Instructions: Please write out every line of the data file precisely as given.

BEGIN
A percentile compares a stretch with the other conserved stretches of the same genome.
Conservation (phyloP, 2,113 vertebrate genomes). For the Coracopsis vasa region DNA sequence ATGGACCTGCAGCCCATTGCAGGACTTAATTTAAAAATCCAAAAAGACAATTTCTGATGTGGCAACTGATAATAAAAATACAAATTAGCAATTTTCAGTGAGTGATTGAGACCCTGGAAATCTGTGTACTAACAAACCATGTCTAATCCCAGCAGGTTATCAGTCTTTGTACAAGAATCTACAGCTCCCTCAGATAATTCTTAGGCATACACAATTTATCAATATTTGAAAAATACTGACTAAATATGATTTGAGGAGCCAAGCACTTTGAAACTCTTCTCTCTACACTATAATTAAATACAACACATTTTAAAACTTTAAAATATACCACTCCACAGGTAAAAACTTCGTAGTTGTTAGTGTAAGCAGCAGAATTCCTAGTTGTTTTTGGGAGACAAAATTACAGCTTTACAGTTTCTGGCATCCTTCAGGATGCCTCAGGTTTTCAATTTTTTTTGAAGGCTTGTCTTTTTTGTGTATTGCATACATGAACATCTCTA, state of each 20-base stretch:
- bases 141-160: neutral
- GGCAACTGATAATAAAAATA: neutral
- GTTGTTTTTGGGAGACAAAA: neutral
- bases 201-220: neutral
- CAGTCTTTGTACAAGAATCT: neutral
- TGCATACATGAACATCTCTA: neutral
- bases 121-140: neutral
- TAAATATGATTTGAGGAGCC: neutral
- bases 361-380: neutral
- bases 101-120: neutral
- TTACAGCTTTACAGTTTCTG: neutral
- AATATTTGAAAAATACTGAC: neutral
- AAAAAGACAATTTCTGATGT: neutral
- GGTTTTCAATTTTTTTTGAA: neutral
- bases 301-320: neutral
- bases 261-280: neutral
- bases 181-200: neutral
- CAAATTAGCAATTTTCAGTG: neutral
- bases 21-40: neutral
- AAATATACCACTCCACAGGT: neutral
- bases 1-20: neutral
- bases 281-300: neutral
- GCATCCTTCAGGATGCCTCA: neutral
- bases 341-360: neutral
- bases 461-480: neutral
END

A percentile compares a stretch with the other conserved stretches of the same genome.
Conservation (phyloP, 2,113 vertebrate genomes). For the Coracopsis vasa region DNA sequence ATGGACCTGCAGCCCATTGCAGGACTTAATTTAAAAATCCAAAAAGACAATTTCTGATGTGGCAACTGATAATAAAAATACAAATTAGCAATTTTCAGTGAGTGATTGAGACCCTGGAAATCTGTGTACTAACAAACCATGTCTAATCCCAGCAGGTTATCAGTCTTTGTACAAGAATCTACAGCTCCCTCAGATAATTCTTAGGCATACACAATTTATCAATATTTGAAAAATACTGACTAAATATGATTTGAGGAGCCAAGCACTTTGAAACTCTTCTCTCTACACTATAATTAAATACAACACATTTTAAAACTTTAAAATATACCACTCCACAGGTAAAAACTTCGTAGTTGTTAGTGTAAGCAGCAGAATTCCTAGTTGTTTTTGGGAGACAAAATTACAGCTTTACAGTTTCTGGCATCCTTCAGGATGCCTCAGGTTTTCAATTTTTTTTGAAGGCTTGTCTTTTTTGTGTATTGCATACATGAACATCTCTA, state of each 20-base stretch:
- bases 141-160: neutral
- GGCAACTGATAATAAAAATA: neutral
- GTTGTTTTTGGGAGACAAAA: neutral
- bases 201-220: neutral
- CAGTCTTTGTACAAGAATCT: neutral
- TGCATACATGAACATCTCTA: neutral
- bases 121-140: neutral
- TAAATATGATTTGAGGAGCC: neutral
- bases 361-380: neutral
- bases 101-120: neutral
- TTACAGCTTTACAGTTTCTG: neutral
- AATATTTGAAAAATACTGAC: neutral
- AAAAAGACAATTTCTGATGT: neutral
- GGTTTTCAATTTTTTTTGAA: neutral
- bases 301-320: neutral
- bases 261-280: neutral
- bases 181-200: neutral
- CAAATTAGCAATTTTCAGTG: neutral
- bases 21-40: neutral
- AAATATACCACTCCACAGGT: neutral
- bases 1-20: neutral
- bases 281-300: neutral
- GCATCCTTCAGGATGCCTCA: neutral
- bases 341-360: neutral
- bases 461-480: neutral